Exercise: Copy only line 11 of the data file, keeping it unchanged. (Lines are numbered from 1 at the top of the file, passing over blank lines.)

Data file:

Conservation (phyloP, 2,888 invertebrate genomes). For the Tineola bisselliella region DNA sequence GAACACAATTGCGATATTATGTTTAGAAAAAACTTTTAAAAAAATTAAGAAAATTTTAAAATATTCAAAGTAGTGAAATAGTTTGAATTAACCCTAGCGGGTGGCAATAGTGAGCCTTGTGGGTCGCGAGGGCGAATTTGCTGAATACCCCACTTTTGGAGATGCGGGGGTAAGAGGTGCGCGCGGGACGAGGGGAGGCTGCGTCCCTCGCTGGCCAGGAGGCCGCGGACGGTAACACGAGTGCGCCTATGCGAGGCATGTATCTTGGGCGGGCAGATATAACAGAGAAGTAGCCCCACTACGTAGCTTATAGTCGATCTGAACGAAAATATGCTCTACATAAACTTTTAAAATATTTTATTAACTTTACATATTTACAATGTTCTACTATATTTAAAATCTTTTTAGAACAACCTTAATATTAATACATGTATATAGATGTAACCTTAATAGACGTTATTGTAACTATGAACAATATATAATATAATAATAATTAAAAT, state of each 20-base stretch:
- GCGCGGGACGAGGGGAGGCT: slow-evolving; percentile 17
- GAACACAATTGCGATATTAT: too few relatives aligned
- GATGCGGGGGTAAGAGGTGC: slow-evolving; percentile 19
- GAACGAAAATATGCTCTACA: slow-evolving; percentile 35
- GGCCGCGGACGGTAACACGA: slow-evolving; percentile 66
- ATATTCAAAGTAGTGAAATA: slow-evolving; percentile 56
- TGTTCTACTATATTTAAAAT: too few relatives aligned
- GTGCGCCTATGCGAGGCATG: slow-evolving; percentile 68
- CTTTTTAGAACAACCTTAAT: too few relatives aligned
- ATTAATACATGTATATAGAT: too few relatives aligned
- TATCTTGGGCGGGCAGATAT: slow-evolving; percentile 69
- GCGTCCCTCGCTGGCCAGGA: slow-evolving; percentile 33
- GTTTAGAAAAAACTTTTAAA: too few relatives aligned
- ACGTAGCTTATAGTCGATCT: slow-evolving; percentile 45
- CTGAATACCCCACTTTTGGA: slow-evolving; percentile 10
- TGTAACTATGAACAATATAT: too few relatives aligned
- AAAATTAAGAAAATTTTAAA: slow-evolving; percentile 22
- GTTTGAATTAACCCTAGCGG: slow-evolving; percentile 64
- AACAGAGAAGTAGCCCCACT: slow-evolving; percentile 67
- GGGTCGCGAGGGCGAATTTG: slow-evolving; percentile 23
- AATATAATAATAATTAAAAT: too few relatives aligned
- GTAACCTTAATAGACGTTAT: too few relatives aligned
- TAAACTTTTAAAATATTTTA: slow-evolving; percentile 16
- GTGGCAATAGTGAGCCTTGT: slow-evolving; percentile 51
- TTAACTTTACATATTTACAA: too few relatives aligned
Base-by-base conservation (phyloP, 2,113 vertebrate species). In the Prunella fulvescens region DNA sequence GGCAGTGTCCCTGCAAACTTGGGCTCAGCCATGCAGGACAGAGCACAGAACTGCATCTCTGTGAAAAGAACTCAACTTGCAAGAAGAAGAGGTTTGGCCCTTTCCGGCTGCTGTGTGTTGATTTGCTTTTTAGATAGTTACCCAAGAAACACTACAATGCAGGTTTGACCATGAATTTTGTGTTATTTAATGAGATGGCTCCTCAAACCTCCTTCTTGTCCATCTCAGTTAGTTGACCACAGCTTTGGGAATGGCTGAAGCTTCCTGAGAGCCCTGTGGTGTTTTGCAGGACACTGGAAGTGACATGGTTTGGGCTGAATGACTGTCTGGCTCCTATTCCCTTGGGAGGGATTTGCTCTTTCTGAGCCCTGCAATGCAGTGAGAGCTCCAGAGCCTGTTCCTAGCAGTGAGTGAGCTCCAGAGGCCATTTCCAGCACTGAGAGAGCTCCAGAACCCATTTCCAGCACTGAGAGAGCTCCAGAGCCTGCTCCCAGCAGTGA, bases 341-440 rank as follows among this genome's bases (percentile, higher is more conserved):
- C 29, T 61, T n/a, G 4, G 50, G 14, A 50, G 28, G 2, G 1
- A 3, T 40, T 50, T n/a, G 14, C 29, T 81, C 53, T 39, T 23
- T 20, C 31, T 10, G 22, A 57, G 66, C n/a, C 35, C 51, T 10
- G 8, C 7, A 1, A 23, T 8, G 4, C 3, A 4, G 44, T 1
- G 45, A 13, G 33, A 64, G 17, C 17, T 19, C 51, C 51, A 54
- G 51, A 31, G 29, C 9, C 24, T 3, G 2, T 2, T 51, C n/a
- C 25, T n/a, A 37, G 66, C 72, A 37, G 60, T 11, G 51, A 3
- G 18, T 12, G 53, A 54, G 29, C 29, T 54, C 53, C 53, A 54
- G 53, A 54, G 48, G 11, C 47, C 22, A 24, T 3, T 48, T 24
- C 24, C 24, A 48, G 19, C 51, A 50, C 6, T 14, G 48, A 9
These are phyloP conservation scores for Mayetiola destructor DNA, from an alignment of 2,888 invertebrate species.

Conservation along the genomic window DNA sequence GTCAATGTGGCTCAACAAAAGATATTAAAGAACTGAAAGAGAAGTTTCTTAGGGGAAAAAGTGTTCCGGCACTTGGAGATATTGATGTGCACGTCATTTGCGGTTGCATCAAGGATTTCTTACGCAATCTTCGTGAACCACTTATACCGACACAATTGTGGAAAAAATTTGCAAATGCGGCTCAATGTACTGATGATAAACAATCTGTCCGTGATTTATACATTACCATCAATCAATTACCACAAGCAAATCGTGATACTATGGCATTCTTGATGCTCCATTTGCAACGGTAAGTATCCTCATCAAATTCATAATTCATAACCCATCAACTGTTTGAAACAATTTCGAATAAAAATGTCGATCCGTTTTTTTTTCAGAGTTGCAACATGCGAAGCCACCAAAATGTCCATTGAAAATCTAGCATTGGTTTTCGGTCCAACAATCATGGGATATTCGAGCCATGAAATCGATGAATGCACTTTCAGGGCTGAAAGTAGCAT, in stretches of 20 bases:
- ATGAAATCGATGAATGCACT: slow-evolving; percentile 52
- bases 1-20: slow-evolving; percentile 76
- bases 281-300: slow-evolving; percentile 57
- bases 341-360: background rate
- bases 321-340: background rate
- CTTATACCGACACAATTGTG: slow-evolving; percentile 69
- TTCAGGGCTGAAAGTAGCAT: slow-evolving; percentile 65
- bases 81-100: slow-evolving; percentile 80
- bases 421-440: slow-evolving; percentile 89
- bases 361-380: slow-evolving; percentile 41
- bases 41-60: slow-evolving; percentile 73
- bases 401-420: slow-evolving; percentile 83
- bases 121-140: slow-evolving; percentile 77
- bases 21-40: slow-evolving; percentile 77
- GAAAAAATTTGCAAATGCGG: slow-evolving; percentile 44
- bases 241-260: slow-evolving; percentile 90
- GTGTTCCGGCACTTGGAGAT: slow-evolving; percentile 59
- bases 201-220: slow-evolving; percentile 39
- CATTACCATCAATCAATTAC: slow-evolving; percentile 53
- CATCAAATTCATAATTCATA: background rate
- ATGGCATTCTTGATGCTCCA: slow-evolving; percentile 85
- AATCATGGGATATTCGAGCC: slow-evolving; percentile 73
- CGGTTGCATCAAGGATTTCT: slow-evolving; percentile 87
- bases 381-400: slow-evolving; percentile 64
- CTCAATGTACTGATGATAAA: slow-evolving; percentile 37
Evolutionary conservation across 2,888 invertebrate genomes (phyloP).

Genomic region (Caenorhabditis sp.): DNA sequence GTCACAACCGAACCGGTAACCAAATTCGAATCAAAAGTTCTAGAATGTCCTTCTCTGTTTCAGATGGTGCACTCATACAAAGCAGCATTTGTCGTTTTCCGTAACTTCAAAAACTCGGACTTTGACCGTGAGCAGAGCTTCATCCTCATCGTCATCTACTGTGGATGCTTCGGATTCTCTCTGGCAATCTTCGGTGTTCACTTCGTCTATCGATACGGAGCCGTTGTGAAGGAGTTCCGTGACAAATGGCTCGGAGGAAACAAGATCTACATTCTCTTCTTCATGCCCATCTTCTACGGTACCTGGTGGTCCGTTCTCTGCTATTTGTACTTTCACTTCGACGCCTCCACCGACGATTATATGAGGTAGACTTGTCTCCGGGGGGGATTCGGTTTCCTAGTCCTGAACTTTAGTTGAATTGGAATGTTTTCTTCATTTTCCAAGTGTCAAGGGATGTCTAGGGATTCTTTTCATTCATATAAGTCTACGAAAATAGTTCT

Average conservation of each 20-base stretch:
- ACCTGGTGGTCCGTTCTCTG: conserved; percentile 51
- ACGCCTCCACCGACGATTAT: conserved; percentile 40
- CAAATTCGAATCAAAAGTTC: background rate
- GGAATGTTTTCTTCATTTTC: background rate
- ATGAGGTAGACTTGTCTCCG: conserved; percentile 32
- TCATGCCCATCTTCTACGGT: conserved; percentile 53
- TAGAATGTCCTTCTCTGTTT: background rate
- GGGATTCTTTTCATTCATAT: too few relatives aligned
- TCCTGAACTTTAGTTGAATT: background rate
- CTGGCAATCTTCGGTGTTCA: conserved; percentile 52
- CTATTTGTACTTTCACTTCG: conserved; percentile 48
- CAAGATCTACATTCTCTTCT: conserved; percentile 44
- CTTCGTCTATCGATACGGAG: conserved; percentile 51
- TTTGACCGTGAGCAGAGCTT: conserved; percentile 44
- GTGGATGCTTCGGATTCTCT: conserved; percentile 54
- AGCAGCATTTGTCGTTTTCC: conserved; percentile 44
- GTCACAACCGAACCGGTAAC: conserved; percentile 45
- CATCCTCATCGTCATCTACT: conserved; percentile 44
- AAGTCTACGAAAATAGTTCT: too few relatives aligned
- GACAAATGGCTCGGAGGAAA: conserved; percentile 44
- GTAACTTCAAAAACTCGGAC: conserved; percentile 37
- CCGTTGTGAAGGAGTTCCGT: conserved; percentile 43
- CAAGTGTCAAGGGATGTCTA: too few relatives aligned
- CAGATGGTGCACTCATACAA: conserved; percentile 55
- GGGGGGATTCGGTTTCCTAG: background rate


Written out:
- ATTAATACATGTATATAGAT: too few relatives aligned